Need help finding the perfect sound card.

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Jajuka Posted: Wed, Sep 21 2011 6:50 PM

I'm still using my old Sound Blaster Audigy 2 ZS sound card. It still sounds pretty decent, but I'd like to upgrade.

I'm not a big fan of Creative's cards mainly due to their drivers. But I also don't really like the sound that the X-Fi chip puts out. It sounds so....  electronic? artificial? ... I'm not sure how to put it. I find the sound it reproduces to be cold and mechanical, rather than having a warm, lively sound (this mainly refers to music). Anyone know if there are still companies that are making NEW sound cards?

I can't seem to find the perfect card that does everything I want; which includes using PCI-E, allowing 5.1 analog to connect my Klipsch ProMedia 5.1 Ultra speakers and if possible, including a headphone amp for my Audio-Technica ATH A700 headphones.

The HT Omega Claro Halo does most of what I want (5.1 analog, headphone amp, replaceable op amps), but it's PCI, which means that if I upgrade to a new motherboard I may not even be able to use it.

The Asus Essence allows for 5.1 analog with an add-on and has a headphone amp, but is also on PCI.

The Asus Essence STX is PCI-E and has a nice heaphone amp, but doesn't support 5.1 analog.

Are there no top-end cards out there that are on PCI-E and support the things I'm looking for?  ...other than X-Fi powered cards...

 

PS- I've tried the Auzentech Forte, but didn't like the sound very much because of the X-Fi chip. Also, it had some weird issues that were hardware-related that would not be fixed with drivers (confirmed by their support after I contacted them). One of the issues was the fact that all your outputs would output sound simultaneously when playing anything. You can't mute certain connections you weren't using at the moment. This meant if I had connections plugged into headphones, 5.1 analog, and SPDIF (I actually DID use all these), they'd all output at the same time, and some would lag behind others. This also means that I'd have to unplug my headphones whenever I didn't want to use them, otherwise I'd hear sound coming out of them all the time.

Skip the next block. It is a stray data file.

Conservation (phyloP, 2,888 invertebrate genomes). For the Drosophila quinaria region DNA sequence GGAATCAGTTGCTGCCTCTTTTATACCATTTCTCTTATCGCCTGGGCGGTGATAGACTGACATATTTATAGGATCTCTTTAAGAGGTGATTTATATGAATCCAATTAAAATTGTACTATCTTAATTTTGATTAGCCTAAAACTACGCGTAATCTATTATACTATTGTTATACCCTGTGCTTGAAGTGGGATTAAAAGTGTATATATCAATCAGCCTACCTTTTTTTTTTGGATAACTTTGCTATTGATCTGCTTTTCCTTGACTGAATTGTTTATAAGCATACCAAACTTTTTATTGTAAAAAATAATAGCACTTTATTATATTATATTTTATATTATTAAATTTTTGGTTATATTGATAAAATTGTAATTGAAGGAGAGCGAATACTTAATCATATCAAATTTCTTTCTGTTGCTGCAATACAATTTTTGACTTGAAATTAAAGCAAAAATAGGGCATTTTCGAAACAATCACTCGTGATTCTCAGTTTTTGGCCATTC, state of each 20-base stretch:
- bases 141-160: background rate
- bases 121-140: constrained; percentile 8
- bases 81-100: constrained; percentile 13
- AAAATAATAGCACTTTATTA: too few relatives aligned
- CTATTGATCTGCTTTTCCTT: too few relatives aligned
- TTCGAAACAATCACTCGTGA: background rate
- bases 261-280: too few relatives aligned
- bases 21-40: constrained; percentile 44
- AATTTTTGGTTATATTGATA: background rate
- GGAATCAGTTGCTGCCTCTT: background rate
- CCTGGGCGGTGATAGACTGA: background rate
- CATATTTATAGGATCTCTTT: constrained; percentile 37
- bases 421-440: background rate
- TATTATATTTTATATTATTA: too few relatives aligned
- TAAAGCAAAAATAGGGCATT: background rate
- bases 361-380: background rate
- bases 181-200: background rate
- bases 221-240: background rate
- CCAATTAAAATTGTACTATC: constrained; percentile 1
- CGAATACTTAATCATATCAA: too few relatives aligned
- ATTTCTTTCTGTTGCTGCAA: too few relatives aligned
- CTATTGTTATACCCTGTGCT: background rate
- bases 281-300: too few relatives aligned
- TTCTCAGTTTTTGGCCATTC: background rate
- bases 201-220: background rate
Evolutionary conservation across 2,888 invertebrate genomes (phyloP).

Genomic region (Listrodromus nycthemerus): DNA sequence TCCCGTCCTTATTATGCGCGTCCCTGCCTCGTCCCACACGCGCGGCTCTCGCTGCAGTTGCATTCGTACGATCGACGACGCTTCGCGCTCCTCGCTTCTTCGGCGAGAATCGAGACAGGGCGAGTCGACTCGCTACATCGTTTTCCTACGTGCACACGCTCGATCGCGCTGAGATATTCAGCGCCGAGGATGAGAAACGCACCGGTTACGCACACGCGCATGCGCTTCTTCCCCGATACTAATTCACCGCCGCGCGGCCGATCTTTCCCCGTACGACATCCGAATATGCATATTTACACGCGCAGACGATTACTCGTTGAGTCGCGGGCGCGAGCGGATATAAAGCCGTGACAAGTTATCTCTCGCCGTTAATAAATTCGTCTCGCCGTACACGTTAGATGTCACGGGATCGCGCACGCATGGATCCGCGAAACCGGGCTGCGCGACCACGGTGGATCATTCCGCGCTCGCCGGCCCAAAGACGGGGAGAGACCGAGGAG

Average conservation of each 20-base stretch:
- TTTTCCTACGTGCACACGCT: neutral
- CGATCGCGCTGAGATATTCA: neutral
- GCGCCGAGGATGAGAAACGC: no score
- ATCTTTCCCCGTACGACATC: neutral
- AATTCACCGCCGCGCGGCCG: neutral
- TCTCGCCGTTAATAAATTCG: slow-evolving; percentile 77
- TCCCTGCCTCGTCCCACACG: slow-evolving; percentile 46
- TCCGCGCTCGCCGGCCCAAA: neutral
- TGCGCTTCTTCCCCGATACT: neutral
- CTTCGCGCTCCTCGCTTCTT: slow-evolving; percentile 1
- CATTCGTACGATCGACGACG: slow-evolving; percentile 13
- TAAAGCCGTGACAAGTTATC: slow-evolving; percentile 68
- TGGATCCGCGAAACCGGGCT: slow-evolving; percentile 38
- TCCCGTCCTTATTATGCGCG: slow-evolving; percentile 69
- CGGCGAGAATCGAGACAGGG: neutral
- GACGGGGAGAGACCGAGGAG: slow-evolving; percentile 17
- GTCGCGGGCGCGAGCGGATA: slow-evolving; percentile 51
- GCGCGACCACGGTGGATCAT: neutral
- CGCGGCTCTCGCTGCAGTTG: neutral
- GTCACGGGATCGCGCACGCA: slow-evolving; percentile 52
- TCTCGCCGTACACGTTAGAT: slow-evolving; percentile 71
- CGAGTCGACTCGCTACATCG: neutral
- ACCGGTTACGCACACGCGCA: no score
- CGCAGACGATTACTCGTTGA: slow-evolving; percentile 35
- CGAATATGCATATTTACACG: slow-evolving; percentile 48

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realneil replied on Wed, Sep 21 2011 7:43 PM

Dogs are great judges of character, and if your dog doesn't like somebody being around, you shouldn't trust them.

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Jajuka replied on Wed, Sep 21 2011 7:57 PM

I appreciate your response, but I was kind of hoping for more of a discussion about high end sound cards and their features.

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realneil replied on Wed, Sep 21 2011 8:02 PM

Jajuka:
I appreciate your response, but I was kind of hoping for more of a discussion about high end sound cards and their features.

I can't help you with that. I'm perfectly happy with on board sound that's built-into my mainboards. I worked on Aircraft Flight-lines for many years and those un-muffled military jet engines did my hearing a number. So I can't hear the difference in ~really~ high end gear.

 

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Jajuka replied on Thu, Sep 22 2011 2:27 AM

Not much activity in the PC Audio forums...

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AKwyn replied on Thu, Sep 22 2011 8:27 AM

Jajuka:
I'm not a big fan of Creative's cards mainly due to their drivers. But I also don't really like the sound that the X-Fi chip puts out. It sounds so....  electronic? artificial? ... I'm not sure how to put it. I find the sound it reproduces to be cold and mechanical, rather than having a warm, lively sound (this mainly refers to music).